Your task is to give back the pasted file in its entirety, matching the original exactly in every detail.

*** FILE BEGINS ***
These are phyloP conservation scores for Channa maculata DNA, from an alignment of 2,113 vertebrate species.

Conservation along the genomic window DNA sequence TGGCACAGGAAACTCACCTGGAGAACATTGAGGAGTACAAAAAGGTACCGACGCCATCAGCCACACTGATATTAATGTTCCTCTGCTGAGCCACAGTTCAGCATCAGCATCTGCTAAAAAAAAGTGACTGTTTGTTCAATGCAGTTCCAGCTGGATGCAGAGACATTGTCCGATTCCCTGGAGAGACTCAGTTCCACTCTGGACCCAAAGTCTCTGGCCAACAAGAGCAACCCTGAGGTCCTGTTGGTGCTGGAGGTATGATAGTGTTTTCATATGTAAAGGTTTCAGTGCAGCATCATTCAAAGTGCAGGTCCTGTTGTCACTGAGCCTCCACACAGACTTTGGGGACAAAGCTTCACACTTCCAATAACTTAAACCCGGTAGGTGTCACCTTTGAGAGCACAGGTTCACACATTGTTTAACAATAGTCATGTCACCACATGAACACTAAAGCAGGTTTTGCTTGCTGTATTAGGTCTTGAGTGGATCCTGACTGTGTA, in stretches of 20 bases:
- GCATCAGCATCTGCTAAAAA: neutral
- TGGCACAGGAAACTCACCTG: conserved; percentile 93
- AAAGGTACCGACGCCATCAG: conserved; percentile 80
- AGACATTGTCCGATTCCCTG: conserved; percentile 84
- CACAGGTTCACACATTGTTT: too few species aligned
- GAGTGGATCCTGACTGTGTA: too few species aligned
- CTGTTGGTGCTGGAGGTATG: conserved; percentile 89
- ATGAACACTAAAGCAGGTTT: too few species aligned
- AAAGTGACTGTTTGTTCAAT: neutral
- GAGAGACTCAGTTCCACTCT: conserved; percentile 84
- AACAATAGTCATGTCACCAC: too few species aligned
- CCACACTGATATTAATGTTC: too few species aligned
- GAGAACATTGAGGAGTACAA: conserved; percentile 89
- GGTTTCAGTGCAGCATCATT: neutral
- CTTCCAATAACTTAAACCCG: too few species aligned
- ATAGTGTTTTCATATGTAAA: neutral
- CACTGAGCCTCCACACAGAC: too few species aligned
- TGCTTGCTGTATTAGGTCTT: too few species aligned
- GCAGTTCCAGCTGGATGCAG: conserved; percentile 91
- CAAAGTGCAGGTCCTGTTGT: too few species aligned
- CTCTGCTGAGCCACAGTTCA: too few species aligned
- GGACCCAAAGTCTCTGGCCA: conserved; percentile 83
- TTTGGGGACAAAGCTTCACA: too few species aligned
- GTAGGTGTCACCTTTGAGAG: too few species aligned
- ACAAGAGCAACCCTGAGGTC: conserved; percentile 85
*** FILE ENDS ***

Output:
These are phyloP conservation scores for Channa maculata DNA, from an alignment of 2,113 vertebrate species.

Conservation along the genomic window DNA sequence TGGCACAGGAAACTCACCTGGAGAACATTGAGGAGTACAAAAAGGTACCGACGCCATCAGCCACACTGATATTAATGTTCCTCTGCTGAGCCACAGTTCAGCATCAGCATCTGCTAAAAAAAAGTGACTGTTTGTTCAATGCAGTTCCAGCTGGATGCAGAGACATTGTCCGATTCCCTGGAGAGACTCAGTTCCACTCTGGACCCAAAGTCTCTGGCCAACAAGAGCAACCCTGAGGTCCTGTTGGTGCTGGAGGTATGATAGTGTTTTCATATGTAAAGGTTTCAGTGCAGCATCATTCAAAGTGCAGGTCCTGTTGTCACTGAGCCTCCACACAGACTTTGGGGACAAAGCTTCACACTTCCAATAACTTAAACCCGGTAGGTGTCACCTTTGAGAGCACAGGTTCACACATTGTTTAACAATAGTCATGTCACCACATGAACACTAAAGCAGGTTTTGCTTGCTGTATTAGGTCTTGAGTGGATCCTGACTGTGTA, in stretches of 20 bases:
- GCATCAGCATCTGCTAAAAA: neutral
- TGGCACAGGAAACTCACCTG: conserved; percentile 93
- AAAGGTACCGACGCCATCAG: conserved; percentile 80
- AGACATTGTCCGATTCCCTG: conserved; percentile 84
- CACAGGTTCACACATTGTTT: too few species aligned
- GAGTGGATCCTGACTGTGTA: too few species aligned
- CTGTTGGTGCTGGAGGTATG: conserved; percentile 89
- ATGAACACTAAAGCAGGTTT: too few species aligned
- AAAGTGACTGTTTGTTCAAT: neutral
- GAGAGACTCAGTTCCACTCT: conserved; percentile 84
- AACAATAGTCATGTCACCAC: too few species aligned
- CCACACTGATATTAATGTTC: too few species aligned
- GAGAACATTGAGGAGTACAA: conserved; percentile 89
- GGTTTCAGTGCAGCATCATT: neutral
- CTTCCAATAACTTAAACCCG: too few species aligned
- ATAGTGTTTTCATATGTAAA: neutral
- CACTGAGCCTCCACACAGAC: too few species aligned
- TGCTTGCTGTATTAGGTCTT: too few species aligned
- GCAGTTCCAGCTGGATGCAG: conserved; percentile 91
- CAAAGTGCAGGTCCTGTTGT: too few species aligned
- CTCTGCTGAGCCACAGTTCA: too few species aligned
- GGACCCAAAGTCTCTGGCCA: conserved; percentile 83
- TTTGGGGACAAAGCTTCACA: too few species aligned
- GTAGGTGTCACCTTTGAGAG: too few species aligned
- ACAAGAGCAACCCTGAGGTC: conserved; percentile 85